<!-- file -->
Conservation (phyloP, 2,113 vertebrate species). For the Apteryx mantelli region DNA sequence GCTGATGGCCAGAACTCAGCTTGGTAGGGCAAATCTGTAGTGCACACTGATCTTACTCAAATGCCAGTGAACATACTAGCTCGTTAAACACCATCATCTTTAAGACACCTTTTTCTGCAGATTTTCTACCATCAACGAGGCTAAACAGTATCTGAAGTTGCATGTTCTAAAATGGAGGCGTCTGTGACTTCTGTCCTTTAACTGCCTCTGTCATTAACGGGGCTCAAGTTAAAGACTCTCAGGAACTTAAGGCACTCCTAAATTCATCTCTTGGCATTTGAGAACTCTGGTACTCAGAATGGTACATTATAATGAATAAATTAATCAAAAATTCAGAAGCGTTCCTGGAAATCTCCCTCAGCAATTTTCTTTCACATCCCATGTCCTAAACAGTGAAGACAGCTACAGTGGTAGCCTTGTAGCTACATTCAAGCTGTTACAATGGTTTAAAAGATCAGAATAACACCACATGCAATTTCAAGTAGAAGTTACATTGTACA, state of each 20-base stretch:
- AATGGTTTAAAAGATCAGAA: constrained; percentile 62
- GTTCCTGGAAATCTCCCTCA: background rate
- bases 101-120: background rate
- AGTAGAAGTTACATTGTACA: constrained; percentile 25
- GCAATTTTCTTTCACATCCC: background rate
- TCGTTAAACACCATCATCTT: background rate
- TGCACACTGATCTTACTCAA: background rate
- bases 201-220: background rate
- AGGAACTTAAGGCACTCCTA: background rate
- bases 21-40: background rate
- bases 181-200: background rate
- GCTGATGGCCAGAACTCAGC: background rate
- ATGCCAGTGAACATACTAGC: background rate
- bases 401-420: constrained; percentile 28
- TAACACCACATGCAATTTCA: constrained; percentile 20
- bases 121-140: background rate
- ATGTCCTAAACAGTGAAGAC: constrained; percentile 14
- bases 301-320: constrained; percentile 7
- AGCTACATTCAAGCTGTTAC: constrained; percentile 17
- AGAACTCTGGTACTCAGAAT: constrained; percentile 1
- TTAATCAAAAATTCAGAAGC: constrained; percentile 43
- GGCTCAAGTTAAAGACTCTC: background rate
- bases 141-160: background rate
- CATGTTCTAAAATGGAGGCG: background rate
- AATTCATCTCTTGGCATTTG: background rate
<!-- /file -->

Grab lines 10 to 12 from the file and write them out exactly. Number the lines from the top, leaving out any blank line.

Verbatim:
- AGGAACTTAAGGCACTCCTA: background rate
- bases 21-40: background rate
- bases 181-200: background rate